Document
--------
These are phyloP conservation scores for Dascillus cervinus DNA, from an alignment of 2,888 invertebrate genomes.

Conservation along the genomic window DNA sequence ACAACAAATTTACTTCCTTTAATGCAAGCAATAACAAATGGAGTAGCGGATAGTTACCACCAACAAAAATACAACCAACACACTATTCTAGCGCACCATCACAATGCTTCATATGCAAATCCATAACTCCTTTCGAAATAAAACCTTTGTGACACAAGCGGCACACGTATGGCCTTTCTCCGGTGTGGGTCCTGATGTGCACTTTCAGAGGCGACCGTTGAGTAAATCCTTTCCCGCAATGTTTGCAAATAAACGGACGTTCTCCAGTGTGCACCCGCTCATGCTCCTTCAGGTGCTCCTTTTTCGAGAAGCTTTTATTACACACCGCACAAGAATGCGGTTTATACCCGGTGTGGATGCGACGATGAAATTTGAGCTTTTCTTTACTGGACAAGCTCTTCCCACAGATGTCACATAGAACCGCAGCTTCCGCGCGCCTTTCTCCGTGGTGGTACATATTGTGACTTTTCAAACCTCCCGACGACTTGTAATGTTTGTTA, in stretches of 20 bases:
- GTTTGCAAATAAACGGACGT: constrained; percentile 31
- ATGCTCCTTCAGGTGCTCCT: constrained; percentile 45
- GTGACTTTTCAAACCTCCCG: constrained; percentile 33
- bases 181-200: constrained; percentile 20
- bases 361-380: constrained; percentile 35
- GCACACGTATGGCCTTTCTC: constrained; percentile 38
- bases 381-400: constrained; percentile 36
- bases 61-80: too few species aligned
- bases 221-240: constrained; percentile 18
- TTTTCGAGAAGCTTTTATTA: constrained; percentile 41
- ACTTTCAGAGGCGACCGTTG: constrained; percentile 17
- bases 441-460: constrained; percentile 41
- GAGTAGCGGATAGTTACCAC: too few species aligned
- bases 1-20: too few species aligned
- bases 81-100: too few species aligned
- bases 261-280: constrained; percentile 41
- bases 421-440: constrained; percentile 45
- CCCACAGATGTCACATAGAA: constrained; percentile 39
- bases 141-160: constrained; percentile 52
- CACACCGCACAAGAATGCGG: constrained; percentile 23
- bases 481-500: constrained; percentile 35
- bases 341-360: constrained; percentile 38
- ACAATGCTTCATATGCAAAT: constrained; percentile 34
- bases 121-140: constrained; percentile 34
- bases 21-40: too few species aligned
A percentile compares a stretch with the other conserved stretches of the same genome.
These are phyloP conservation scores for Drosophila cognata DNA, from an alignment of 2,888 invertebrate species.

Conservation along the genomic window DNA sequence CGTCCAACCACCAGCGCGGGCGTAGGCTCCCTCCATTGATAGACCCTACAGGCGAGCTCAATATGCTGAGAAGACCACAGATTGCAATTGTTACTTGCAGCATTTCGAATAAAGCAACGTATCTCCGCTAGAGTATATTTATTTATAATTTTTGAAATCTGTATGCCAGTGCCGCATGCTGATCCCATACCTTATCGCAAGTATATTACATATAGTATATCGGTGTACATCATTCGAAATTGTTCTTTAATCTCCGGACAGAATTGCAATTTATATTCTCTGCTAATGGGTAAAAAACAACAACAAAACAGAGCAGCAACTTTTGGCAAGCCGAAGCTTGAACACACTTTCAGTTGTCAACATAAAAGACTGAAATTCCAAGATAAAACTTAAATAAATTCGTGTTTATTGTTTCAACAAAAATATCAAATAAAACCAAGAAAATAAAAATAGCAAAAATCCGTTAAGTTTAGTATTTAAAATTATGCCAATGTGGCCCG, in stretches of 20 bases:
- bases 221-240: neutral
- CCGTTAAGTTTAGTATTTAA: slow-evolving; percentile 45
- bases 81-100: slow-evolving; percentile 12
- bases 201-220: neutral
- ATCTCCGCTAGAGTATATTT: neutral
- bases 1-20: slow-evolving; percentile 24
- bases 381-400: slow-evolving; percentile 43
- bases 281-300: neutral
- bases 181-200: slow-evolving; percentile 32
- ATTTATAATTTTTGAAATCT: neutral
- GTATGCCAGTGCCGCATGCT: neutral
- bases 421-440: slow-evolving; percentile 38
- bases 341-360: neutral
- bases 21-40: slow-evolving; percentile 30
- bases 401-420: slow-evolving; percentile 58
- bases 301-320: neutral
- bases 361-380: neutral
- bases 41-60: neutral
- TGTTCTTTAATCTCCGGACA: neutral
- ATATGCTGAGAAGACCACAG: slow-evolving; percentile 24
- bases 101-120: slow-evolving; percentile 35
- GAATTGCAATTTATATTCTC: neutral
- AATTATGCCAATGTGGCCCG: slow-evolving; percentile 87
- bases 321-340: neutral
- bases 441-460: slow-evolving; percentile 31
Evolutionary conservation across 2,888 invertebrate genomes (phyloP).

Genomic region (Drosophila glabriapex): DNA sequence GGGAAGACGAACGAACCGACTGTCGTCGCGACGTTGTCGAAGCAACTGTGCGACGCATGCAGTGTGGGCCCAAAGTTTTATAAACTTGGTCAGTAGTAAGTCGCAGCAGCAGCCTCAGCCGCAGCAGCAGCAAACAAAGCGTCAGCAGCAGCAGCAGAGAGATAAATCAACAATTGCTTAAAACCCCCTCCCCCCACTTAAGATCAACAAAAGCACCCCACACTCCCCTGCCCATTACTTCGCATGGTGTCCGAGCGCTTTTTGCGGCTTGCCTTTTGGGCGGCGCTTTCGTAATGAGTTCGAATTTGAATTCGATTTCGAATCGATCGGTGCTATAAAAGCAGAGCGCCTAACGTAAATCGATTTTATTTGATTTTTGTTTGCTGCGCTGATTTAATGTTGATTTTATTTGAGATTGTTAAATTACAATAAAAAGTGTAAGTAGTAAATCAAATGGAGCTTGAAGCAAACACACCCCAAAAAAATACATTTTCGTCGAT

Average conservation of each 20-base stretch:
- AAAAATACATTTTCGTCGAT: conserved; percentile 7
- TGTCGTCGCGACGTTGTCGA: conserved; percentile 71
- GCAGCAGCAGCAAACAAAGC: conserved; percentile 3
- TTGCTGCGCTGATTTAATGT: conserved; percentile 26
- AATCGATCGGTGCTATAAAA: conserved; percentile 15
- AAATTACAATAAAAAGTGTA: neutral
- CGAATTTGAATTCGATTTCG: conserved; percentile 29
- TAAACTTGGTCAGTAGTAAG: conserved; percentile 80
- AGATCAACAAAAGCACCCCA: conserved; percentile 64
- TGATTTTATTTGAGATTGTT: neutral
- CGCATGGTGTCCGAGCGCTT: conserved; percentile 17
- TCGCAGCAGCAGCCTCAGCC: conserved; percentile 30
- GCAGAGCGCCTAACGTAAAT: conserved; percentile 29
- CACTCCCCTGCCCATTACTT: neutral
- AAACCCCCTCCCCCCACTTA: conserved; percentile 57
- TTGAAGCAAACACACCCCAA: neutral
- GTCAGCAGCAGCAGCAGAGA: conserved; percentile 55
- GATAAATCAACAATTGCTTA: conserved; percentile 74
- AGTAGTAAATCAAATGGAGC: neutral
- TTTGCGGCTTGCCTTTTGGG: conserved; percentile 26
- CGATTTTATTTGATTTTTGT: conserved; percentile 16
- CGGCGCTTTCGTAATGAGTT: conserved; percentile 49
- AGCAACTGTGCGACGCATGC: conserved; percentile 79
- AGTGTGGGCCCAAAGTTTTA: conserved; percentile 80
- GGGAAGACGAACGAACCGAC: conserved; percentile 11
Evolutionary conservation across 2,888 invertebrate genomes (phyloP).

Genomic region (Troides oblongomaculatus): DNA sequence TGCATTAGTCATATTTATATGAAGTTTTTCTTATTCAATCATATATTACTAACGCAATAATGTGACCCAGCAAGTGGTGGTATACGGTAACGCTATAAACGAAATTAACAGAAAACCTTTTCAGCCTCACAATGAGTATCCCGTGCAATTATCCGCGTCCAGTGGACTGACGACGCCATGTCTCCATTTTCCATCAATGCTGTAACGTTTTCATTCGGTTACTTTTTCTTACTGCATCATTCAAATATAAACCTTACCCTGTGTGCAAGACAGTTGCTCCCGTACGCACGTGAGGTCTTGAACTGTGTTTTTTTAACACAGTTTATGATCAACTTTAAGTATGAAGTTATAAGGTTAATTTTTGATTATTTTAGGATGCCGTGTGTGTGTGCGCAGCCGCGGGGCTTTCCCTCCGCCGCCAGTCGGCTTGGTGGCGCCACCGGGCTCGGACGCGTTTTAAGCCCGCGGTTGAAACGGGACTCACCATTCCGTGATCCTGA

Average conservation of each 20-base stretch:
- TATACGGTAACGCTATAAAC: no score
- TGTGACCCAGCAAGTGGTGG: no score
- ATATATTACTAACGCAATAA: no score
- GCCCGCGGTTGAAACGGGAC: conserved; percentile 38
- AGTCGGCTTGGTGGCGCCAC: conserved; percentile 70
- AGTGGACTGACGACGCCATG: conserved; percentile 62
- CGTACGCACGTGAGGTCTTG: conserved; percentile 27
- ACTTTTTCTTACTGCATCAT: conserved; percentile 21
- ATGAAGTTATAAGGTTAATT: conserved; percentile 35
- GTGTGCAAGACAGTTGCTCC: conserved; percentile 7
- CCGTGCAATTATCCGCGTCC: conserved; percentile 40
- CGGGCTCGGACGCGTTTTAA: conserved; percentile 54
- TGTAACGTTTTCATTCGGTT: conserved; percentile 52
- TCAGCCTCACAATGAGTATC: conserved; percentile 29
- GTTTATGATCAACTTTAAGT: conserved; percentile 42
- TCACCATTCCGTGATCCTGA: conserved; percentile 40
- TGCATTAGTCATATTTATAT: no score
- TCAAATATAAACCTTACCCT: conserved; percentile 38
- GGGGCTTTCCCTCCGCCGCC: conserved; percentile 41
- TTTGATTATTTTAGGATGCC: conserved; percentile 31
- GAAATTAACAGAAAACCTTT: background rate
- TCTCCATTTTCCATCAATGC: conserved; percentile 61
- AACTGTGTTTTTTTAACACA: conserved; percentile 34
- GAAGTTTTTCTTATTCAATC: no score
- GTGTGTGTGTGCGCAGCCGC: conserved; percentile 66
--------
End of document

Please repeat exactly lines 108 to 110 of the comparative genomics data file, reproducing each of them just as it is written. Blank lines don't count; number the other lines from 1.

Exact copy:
- TCTCCATTTTCCATCAATGC: conserved; percentile 61
- AACTGTGTTTTTTTAACACA: conserved; percentile 34
- GAAGTTTTTCTTATTCAATC: no score